Jessica Chastain is such a badass. She’s the cinema’s biggest chameleon since Meryl Streep and her performance as Anna Morales, the good wife/under the radar gangster queen of A Most Violent Year is one of her most impressive forms yet. The lovely, bubbly, all-American girl of Chastain’s persona is all there, but Anna also has a disarming hard edge to her tough personality. The complexity of Anna’s dark side makes her an infinitely mesmerizing character, though, since she never once seems irrational or unhinged even when she’s at her most terrifying. She’s perfectly in control, a strong survivor, and arguably a landmark character for women in gangster films. Also: that deer never saw it coming!
The heart of Boyhood is Patricia Arquette’s beautiful and motherly relationship with co-star Ellar Coltrane. She’s the audiences guide into the film when Boyhood trains its camera on a child too young to do anything other than simply be himself, but her relationship with the young cast is tangible from the first frame and, like Witherspoon in Wild and Wasikowska in Tracks, Arquette matures throughout the journey of Boyhood. It feels as if Arquette releases her own child into the wild when Olivia sends Mason off to school, and the mix of sheer genuine pride and emotion that Arquette conveys in this scene alone proves Boyhood’s twelve-year odyssey a success.
Julianne Moore’s devastating performance in Still Alice comes as no surprise given her character’s experience, but Kristen Stewart truly shows her strength when she matches Moore every step of the way as Alice’s compassionate daughter Lydia. Stewart’s proven that she can act with notable performances in The Runaways and On the Road, and her subtle, honest, and genuinely moving turn as Alice’s daughter Lydia is the best revelation of her career yet. That such a strong performance comes on the heels of Clouds of Sils Maria, in which she arguably steals many a scene from Juliette Binoche, is even more impressive.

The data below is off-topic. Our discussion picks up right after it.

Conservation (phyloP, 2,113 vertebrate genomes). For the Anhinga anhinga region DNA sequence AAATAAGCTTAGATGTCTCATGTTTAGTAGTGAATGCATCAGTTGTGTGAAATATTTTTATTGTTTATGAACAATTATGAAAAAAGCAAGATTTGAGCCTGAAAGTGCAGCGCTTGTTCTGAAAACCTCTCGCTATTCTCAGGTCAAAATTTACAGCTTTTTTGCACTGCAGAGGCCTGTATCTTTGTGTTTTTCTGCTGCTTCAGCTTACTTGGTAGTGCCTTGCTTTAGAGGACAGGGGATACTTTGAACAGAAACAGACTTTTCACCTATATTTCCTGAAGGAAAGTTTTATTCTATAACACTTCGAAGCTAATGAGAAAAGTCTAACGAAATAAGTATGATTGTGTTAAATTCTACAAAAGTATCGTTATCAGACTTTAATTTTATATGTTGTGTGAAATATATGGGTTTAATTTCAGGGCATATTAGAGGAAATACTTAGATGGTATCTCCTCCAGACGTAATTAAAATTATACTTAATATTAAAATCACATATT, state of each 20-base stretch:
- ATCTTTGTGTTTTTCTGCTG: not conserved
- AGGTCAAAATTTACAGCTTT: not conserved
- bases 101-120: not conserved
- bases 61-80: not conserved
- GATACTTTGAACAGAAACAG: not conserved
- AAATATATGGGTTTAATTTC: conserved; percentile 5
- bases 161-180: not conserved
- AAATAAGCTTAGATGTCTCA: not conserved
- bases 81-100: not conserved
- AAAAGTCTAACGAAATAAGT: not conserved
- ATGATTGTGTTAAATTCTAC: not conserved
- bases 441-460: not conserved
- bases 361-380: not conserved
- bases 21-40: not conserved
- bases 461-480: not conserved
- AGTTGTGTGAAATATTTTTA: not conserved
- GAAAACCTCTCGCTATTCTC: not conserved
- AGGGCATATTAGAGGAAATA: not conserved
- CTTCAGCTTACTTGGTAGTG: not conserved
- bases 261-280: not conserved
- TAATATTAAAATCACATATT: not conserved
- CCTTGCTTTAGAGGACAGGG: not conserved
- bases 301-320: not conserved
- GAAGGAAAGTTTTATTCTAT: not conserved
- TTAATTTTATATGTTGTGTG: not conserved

The only actress to rival Anne Dorval for Canada’s best actor/director combo is Suzanne Clément for her own collaborations with Dolan. Clément made the list of 2012’s best performances for her fiery powder keg of a performance in Lawrence Anyways and her intense performance as Kyla, Die’s neighbour/friend and Steve’s tutor in Mommy, might be even better. The fear of her character is palpable as Kyla stutters through the awkwardness her neighbours’ quarrels (as well as her own trauma), but she attacks Kyla’s own insecurities headlong and becomes a point of necessary sanity amidst the tempestuousness of of Steve and Die’s relationship. Her performance grounds Mommy whenever the film almost seems too powerful to bear.
Watching Rene Russo attack the role of Nina, the bloodthirsty producer of a sensationalist late-night news show, is one of the year’s biggest guilty pleasures. This performance is scene-chewing at its finest since Russo brings out the right edge of power-driven desperation in her character to feed the audience’s complicity in Lou’s rogue journalism. We love to watch such sensational footage because it gives us the kind of maniacal high on which Nina thrives. Russo is to Faye Dunaway what Gyllenhaal is to Peter Finch, and their onscreen fire merits any likeness to Network that Nightcrawler nets.